• Rick Laib

Vote “No” On The Progressive Tax

I cannot communicate this any clearer: vote “no” on the progressive income tax.

On November 3rd you are going to have the opportunity to change the Illinois Constitution. It will be the very first vote on your ballot. There will be a notice and then an explanation. And then the ballot will read as follows:

For the proposed amendment of Section 3 of Article IX of the Illinois Constitution.



Voting “no” will be voting “no” on changing the Illinois Constitution and thereby keeping the Illinois flat tax. What the question on the ballot asks is if we should change the flat tax. We should not. If enough people vote “yes” the flat tax is gone, and something new can be ushered in.

What will be ushered in is a progressive tax. This has been promised to us. You may have heard it called a “fair tax.” You can call it what you like, but its translation means you will be paying more in taxes in the State of Illinois.

Progressive Tax Explanation

I have tried to explain this elsewhere; you and I currently pay a flat tax; that is to say, you and I are taxed at a flat rate. For example, if I have $100 and you have $1000, we would both be taxed at the same rate or a “flat rate.” For this example we will keep the math easy and say the tax rate is 15%. At 15% I would pay $15 in taxes, and you would pay $150 in taxes.

So far, so good?

Illinois lawmakers are pushing that we move to a progressive tax. Under this tax, as you progressively make more money, you would be taxed progressively more. So in our earlier example under a progressive tax I might be taxed at 15%, but you would be taxed much more. Why would you be taxed more? Only because you make more—that is the only rationale. That is why this is commonly referred to as a “tax on the rich.” The “rich” would pay more in taxes.

“What About The Fair Tax?”

I indicated the progressive tax is also referred to as the “fair tax.” The idea behind this, and I am not making this up, is that under a “fair” tax the rich would pay their “fair” share. This is nothing more than a word trick intended to dupe and sell you. Re-look at the math in our earlier example: under a flat tax people with more DO pay more. Just because everyone is taxed at the same percentage does not mean everyone pays the same amount. Those with higher incomes are already paying more in taxes. The so-called “fair tax” punishes you for earning more.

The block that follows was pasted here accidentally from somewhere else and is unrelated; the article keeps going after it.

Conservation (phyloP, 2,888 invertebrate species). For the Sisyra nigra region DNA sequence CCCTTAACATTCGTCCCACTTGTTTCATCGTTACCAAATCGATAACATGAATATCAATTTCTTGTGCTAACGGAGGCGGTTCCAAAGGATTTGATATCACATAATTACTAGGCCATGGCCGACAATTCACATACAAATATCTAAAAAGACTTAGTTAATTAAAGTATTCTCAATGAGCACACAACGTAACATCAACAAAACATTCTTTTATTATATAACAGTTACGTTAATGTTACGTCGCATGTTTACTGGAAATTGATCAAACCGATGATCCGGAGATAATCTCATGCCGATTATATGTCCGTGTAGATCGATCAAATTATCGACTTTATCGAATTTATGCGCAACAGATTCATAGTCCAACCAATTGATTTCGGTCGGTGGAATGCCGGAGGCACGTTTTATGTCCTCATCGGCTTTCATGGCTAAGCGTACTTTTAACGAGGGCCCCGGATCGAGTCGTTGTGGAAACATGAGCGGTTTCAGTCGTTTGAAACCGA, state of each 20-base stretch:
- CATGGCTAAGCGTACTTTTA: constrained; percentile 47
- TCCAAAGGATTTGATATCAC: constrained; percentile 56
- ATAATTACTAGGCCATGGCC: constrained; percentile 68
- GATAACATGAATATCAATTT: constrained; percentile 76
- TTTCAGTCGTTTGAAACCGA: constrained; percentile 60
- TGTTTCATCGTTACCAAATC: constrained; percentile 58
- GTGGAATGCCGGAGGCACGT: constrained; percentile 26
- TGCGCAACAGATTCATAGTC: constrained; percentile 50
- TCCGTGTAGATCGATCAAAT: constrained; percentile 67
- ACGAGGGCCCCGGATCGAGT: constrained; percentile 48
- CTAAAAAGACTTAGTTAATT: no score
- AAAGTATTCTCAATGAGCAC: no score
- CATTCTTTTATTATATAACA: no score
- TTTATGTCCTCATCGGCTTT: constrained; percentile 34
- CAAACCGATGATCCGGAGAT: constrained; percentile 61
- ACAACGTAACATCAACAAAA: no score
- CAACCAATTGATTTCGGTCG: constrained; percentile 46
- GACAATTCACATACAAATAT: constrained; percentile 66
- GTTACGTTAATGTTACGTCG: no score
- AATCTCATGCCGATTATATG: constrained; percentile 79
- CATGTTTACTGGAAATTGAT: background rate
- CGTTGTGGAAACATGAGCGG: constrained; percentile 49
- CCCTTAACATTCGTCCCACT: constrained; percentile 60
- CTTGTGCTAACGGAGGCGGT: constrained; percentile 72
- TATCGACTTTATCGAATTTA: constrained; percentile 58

Needed Rationale

I am still waiting to hear the rationale of the progressive tax. I am happy to have it explained to me. The question that requires answering is this: Why should those with higher income pay more in taxes? Granted, this already happens under the flat tax…so why should we target higher incomes for even more taxes?

We do this because no one thinks it will apply to them. We are happy to make “the rich people” foot the bill because no one thinks they are rich. You may not be rich, but surely you are aware you have more than others, and to those others, you are rich. Why should you pay more?

The Most Persuasive Of Arguments

The argument I am making is that if you vote to change the Illinois Constitution, lawmakers will be able to raise the rates you pay easier than they will now. Sure, they guarantee only to raise taxes on the rich but they only make this guarantee because we have not locked in what “rich” is. “Rich” under this proposal is currently defined as “incomes above $250,000” but that number is not law; it is only a proposal. This can just as easily become $70,000.

Please look at the most persuasive of arguments: Eric Zorn is a columnist with the Chicago Tribune and is in favor of the progressive tax. Please take his comments seriously:

The money to keep the state going will have to come from somewhere, and it will inflict the least pain on society if those who are still doing well shoulder a slightly greater share of the burden than they are now shouldering.

Again, this is from someone who is in favor of the progressive tax. Zorn writes the rich should be taxed more as it would “inflict the least pain on society.” How soon before that becomes you? Illinois lawmakers are unwilling to cut spending and live within a budget. How soon before they determine you are in the “still doing well” category? Why are lawmakers determining how much more to tax you in order to pay for the bills of those that earn less than you?

Watch your lawmakers and look for patterns of fiscal responsibility. Ask business owners what the State is doing to incentivize businesses. This is what they ought to be doing. This, not raising taxes, is what will return us to financial prosperity. Vote “no” on the progressive tax.

Rick Laib is the Republican candidate for the 11th Congressional District in Illinois. He can be reached at

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